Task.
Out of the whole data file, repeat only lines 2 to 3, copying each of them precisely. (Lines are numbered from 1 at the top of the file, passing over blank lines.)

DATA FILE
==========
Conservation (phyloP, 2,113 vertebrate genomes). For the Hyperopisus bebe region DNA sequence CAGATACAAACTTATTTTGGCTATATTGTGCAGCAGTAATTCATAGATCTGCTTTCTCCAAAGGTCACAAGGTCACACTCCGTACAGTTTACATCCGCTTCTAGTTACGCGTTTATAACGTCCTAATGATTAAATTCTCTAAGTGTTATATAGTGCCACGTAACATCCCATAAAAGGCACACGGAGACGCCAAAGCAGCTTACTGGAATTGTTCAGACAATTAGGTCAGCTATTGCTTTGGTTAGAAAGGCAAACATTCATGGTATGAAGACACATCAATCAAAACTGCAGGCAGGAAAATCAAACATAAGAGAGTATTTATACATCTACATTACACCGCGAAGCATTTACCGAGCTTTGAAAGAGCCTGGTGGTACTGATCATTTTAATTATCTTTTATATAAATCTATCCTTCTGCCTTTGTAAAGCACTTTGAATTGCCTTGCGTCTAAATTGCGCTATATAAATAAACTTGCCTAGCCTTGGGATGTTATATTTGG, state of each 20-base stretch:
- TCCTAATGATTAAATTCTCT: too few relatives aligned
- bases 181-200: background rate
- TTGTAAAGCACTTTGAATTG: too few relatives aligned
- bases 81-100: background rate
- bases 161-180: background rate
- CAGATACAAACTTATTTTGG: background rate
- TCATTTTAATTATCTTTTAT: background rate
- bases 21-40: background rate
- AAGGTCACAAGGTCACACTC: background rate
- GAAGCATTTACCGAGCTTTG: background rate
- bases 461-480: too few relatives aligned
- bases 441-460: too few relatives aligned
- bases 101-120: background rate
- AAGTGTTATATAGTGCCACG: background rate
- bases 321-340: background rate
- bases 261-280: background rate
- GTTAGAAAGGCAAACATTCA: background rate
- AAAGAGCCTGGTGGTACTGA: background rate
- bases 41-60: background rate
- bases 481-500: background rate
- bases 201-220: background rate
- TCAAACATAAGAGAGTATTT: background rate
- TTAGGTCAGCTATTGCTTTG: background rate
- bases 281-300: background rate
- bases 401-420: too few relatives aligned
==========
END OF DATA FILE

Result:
- TCCTAATGATTAAATTCTCT: too few relatives aligned
- bases 181-200: background rate